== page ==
Just three weeks into his presidency, Joe Biden is learning some tough lessons as the media and the public drill down on his top promises about trying to end the pandemic and return to a semblance of normal daily life, particularly regarding public schools.
The first big goal to fall flat was Biden’s promise to get 100 million shots into arms in his first 100 days in office. White House Chief of Staff Ron Klain called the goal “ambitious,” but journalists pointed out that this wasn’t really escalating the rate of immunization already underway. So the administration upped its number to 150 millions shots, only to back away and settle back the very next day on the original 100 million.
There were also basic unanswered questions. Did 100 million only refer to first shots when a second shot is required for a full vaccination regimen? If so, then only 50 million Americans would be inoculated from the coronavirus by the end of April.
A similarly underwhelming reality is settling in about Biden’s promise to have most schools open within 100 days of his swearing-in.
“It should be a national priority to get our kids back into school and keep them in school,” Biden said in early December. “If Congress provides the funding we need to protect students, educators and staff; if states and cities put strong public health measures in place that we all follow, then my team will work to see that a majority of our schools can be open by the end of my first 100 days.”
Despite the multiple caveats, those words encouraged parents and students to believe public schools could reopen swiftly and safely -- especially as teachers went to the front of the vaccination lines. But the bubble burst early this week when White House press secretary Jen Psaki was asked exactly what the president meant by the promise and how administration officials would know whether they were on track to hit their mark.
At Tuesday’s regular press briefing, Psaki said the goal is now “to have the majority of schools – so, more than 50% -- open by day 100 of his presidency.”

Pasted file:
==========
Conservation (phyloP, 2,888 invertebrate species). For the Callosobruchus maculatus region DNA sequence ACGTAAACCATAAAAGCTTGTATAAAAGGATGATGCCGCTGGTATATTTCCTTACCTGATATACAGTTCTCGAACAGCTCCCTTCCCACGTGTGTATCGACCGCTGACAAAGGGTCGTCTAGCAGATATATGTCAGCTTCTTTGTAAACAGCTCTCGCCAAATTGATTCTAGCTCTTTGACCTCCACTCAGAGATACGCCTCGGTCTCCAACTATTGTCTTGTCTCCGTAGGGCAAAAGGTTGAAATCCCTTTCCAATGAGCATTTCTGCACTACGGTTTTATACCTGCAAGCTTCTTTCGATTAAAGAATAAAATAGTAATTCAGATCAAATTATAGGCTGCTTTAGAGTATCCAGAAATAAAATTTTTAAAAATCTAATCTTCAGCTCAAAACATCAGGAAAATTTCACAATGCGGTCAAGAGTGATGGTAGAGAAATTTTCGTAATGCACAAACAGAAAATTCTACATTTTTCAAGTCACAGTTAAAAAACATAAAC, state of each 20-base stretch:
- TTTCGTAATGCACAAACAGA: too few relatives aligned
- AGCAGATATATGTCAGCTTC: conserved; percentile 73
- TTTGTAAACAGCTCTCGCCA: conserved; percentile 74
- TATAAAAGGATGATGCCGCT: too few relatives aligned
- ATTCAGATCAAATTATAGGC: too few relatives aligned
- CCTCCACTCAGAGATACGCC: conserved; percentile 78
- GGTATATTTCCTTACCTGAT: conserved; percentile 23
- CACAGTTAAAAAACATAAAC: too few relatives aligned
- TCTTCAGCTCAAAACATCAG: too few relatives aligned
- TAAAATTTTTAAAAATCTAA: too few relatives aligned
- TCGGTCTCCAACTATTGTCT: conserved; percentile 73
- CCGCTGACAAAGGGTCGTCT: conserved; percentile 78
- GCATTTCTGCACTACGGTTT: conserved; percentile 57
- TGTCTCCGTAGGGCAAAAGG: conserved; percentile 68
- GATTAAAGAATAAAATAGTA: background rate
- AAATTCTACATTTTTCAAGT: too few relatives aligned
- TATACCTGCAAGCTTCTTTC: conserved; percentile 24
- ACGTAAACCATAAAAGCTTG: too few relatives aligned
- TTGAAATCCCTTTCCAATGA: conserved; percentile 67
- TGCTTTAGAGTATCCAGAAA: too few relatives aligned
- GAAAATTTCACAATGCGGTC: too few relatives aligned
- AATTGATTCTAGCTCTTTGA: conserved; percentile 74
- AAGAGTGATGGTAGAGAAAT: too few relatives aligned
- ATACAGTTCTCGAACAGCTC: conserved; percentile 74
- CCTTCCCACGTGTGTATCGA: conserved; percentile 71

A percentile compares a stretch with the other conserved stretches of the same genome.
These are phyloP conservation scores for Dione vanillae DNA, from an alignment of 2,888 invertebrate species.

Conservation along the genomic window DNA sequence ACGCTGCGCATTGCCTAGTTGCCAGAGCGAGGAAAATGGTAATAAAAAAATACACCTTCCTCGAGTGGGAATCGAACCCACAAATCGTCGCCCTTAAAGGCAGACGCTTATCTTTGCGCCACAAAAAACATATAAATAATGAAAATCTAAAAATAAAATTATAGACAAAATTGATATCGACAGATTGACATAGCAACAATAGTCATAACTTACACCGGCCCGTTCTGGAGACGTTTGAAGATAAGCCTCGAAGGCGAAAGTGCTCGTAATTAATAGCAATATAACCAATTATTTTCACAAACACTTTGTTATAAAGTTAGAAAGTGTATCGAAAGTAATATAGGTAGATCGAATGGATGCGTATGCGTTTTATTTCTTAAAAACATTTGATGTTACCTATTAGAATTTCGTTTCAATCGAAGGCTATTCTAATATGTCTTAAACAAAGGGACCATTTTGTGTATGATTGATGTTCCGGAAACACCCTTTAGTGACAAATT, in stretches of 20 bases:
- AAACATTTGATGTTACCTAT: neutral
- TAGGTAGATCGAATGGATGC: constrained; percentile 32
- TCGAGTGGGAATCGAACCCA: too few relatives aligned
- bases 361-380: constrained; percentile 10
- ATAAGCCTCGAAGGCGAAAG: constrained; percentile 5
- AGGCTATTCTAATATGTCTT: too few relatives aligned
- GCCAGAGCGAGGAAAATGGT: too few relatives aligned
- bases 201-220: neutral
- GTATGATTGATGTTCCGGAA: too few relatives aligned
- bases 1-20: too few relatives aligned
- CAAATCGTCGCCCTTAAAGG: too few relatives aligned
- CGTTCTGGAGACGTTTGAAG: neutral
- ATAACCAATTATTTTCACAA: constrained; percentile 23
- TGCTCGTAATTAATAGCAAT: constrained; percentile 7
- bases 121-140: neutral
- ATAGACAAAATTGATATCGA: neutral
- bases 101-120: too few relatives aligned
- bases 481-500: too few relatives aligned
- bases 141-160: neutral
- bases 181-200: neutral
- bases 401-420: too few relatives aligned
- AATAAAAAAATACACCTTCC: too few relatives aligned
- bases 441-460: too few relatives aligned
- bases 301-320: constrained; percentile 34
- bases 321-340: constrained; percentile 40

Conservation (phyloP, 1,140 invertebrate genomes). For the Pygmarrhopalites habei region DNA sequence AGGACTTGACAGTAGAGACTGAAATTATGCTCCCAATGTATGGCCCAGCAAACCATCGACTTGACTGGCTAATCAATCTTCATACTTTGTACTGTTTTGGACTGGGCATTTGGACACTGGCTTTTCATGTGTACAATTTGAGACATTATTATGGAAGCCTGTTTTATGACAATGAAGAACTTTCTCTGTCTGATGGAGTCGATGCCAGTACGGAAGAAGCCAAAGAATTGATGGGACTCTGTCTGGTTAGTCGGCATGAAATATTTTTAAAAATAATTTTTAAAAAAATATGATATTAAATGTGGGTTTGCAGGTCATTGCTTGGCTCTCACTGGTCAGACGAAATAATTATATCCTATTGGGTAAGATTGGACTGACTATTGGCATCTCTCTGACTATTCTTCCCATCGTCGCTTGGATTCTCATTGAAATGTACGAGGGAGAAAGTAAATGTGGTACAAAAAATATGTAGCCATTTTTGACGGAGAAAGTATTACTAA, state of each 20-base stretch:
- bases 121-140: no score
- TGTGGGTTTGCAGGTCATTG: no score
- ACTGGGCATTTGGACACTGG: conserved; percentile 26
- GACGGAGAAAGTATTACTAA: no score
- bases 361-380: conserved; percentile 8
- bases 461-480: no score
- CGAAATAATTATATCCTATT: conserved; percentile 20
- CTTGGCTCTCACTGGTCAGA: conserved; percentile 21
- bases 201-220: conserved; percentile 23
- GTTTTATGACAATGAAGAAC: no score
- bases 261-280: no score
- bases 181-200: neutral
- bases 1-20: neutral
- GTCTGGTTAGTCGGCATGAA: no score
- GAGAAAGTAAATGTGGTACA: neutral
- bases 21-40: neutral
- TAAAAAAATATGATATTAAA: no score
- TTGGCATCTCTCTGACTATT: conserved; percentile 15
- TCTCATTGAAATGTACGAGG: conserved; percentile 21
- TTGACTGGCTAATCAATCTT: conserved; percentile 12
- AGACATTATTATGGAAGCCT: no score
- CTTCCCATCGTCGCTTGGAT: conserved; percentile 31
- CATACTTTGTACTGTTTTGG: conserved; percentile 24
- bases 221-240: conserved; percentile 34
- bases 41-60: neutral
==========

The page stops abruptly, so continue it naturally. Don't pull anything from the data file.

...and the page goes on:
And what does “open” mean?
“Some teaching in classrooms,” she responded. “So, at least one day a week – hopefully more.”
The rebukes came fast and furious. mainly from conservatives – but also from unexpected voices in the media. CNN anchor Jake Tapper hit Biden for “backtracking” from his original pledge, faulting the president for failing to stand up to the teacher unions. Tapper suggested that “the science” shows that COVID is not spreading in classrooms and that students’ mental health issues caused by keeping schools shuttered were having a greater impact.
Conservative Republican Sen. Tom Cotton was also critical of the grip unions appear to have on the administration. “Joe Biden only wants half of our schools open one day per week by May,” Cotton tweeted. “The science is clear – schools should be open now. Joe Biden needs to stop putting his special interests ahead of parents and kids.”
“So when Biden promised he would reopen schools by Day 100, he really meant 50% of schools, 20% of the time,” added Rep. Mike Johnson, a Republican from Louisiana. “Parents won’t stand for this. #OpenSchools.”
While political pundits had a field day with the administration’s verbal gymnastics, many parents and students initially encouraged by the Biden’s reopening promises felt dismay.
“Obviously, it’s a hollow promise – it’s a betrayal of millions of students and voters everywhere who believed [Biden] would get students back in all classrooms with teachers more than one day a week,” Seema Burke, a parent of three high school students in North County San Diego, told RealClearPolitics. Burke has spent the last year working to bridge the community’s divide between those with concerns about safely reopening schools and others who want a faster return to classrooms.